MADISON, Wis. (WMTV) -- As youth softball and baseball remain in question to be played this summer, Chelsey Rodenkirch and Pat Cottrell of Wisconsin Sports Services got to work putting together the "Back to the Diamond" Proposal.
"We just really had to step up to the plate being an organization that has so many communities involved whether it's our leagues or tournaments." began Rodenkirch who is the WSS's Softball Program Director.
"One of the things we talked about is how can we change things, but also not change the game."
The proposal which is still in its first rough draft lays out safety guidelines to play softball and baseball during the COVID-19 Pandemic.
It follows three phases from limiting practices to just 10 participants with constant sanitation of all equipment to capping games at 50 total people which includes the teams, coaches and families that iwsh to attend.
What inspired Rodenkirch and Cottrell to put together the proposal was the wonder from so many teams and families about summer ball being a possiblity, and how it could happen.
"We just really wanted to create a unified message and just create some sort of plan for people that are wondering." Baseball Program Director, Pat Cottrell said.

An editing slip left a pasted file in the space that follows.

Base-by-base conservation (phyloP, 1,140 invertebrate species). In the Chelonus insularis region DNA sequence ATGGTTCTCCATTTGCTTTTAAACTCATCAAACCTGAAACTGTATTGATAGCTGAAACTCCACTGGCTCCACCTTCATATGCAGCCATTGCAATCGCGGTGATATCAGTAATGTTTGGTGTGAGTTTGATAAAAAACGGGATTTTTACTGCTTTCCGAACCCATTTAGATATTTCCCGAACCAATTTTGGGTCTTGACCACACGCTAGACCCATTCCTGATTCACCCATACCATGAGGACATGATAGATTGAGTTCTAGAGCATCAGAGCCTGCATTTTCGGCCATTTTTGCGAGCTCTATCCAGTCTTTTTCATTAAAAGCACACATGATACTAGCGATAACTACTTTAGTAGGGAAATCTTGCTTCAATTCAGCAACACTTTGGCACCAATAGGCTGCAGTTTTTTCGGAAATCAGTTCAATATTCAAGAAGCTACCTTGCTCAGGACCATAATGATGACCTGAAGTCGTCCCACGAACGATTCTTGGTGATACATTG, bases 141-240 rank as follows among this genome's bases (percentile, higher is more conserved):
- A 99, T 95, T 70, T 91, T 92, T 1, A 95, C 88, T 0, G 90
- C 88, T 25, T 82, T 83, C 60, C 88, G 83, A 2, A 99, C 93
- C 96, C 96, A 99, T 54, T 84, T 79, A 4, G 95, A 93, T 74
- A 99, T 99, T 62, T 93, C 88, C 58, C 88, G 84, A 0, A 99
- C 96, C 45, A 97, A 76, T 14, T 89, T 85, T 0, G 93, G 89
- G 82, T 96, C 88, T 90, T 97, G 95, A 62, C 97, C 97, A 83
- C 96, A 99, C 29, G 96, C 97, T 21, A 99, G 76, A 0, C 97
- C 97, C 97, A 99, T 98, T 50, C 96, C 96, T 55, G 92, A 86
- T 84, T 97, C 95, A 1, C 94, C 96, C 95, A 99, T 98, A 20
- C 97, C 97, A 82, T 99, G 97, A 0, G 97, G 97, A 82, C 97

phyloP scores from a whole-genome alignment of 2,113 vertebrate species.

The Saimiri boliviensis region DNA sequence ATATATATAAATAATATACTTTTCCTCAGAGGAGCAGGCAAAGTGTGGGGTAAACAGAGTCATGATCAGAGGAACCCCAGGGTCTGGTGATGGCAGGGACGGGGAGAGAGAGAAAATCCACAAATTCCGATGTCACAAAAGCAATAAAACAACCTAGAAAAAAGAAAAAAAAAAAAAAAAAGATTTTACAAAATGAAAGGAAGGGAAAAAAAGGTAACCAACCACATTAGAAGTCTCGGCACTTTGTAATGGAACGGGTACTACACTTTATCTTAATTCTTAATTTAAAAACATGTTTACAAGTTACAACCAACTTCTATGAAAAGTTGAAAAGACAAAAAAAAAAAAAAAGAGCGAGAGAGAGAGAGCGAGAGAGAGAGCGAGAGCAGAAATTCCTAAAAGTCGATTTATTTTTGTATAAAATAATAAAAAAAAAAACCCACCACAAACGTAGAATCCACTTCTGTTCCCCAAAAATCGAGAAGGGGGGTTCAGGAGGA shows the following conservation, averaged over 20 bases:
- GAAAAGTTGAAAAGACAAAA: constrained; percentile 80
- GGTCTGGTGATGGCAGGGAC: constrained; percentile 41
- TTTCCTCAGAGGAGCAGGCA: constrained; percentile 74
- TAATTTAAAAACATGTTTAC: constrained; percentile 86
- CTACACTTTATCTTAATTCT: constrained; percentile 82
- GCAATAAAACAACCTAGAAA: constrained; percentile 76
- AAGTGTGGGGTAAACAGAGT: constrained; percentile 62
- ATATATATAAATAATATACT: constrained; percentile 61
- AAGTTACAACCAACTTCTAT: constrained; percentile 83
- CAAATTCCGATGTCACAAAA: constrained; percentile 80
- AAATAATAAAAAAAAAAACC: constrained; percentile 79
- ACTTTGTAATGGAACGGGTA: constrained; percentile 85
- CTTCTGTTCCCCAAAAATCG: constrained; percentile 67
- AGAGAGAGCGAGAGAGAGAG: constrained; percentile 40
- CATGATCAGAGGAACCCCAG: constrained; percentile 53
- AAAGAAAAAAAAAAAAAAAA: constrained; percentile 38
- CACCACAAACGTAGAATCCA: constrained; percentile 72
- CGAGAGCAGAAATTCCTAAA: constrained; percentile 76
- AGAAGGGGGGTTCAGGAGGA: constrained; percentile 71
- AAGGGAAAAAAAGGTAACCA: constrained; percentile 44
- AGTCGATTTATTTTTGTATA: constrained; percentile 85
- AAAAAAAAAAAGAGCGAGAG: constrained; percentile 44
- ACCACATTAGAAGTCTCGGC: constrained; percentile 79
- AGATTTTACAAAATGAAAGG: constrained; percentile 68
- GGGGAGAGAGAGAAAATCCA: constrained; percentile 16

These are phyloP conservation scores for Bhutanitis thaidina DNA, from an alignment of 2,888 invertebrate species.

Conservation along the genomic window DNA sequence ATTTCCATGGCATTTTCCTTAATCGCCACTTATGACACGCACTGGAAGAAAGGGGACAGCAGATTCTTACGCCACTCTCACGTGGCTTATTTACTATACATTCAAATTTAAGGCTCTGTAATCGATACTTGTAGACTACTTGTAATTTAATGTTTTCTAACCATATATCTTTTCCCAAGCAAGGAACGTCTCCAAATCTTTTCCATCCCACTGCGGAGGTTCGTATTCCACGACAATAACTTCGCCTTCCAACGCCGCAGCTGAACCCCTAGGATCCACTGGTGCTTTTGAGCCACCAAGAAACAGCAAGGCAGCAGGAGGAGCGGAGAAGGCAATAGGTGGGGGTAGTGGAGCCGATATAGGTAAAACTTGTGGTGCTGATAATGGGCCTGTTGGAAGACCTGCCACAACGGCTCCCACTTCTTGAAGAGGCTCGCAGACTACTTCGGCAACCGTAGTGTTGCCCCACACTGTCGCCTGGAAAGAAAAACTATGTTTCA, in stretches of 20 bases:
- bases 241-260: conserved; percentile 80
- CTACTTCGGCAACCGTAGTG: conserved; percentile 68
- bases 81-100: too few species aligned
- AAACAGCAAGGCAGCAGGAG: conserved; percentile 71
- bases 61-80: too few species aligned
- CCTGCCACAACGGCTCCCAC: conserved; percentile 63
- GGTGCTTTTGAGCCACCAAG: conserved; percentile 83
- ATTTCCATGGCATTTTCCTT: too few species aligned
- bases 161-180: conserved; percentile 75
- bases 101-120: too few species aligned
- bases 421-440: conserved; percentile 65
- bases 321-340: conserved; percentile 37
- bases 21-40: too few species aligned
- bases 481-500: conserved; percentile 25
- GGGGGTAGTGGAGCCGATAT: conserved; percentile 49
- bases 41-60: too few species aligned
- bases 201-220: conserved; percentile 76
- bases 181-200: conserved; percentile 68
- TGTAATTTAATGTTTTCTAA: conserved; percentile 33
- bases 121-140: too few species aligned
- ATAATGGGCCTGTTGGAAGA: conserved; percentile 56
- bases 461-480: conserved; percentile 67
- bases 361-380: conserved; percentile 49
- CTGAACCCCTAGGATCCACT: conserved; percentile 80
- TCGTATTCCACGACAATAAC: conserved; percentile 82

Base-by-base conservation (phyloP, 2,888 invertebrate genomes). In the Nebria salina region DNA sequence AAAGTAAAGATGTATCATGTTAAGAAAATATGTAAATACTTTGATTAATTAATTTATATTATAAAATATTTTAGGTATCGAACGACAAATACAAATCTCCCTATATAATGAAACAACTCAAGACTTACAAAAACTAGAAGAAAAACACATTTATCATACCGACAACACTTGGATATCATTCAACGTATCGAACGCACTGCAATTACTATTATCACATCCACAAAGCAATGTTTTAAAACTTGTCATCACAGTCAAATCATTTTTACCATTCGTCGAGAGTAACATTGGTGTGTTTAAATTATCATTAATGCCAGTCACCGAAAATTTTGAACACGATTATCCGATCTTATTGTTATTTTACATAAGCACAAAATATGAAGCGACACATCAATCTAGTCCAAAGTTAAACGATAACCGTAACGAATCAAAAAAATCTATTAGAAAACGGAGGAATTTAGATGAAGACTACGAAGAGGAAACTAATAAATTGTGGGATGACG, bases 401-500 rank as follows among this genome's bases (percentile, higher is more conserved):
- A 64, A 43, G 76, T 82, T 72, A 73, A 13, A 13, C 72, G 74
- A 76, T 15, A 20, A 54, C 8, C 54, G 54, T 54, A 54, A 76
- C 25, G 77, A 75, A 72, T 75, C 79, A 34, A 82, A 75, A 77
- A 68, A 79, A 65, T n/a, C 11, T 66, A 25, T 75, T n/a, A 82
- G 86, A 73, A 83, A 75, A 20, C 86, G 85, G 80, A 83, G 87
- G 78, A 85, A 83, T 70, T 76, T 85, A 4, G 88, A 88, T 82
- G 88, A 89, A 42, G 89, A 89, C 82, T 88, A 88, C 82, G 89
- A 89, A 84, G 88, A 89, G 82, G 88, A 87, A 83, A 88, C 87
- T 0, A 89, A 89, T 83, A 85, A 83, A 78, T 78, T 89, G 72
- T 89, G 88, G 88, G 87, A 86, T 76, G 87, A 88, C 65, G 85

Their goal is to present the proposal to state officials to show that youth sports have a plan if allowed to return, while also expressing how much they mean to the communities they take place in.
After two zoom meetings reaching over 60 teams and organizations around the sports of softball and baseball, Brian Hall who is the Windsor-DeForest Baseball League President is just one example of coaches appreciating the answers being found and the questions asked.
"I think there's a path to where we could successfully and safely play baseball but we still need to know, from either state and local, what restrictions we would have and what bench marks we would maybe need to make sure we're doing is safely." Hall said.
The effort from local to state-wide made by youth sports leaders is showing their teams they will fight until the very last out to have a season.
"As we gather all this information you know in a week, two weeks, or three weeks we may come to the realization that it's just not going to happen. And we can accept that.
"We at least want to make sure we do our due diligence to make sure that we tried everything we can to give that opportunity for our kids."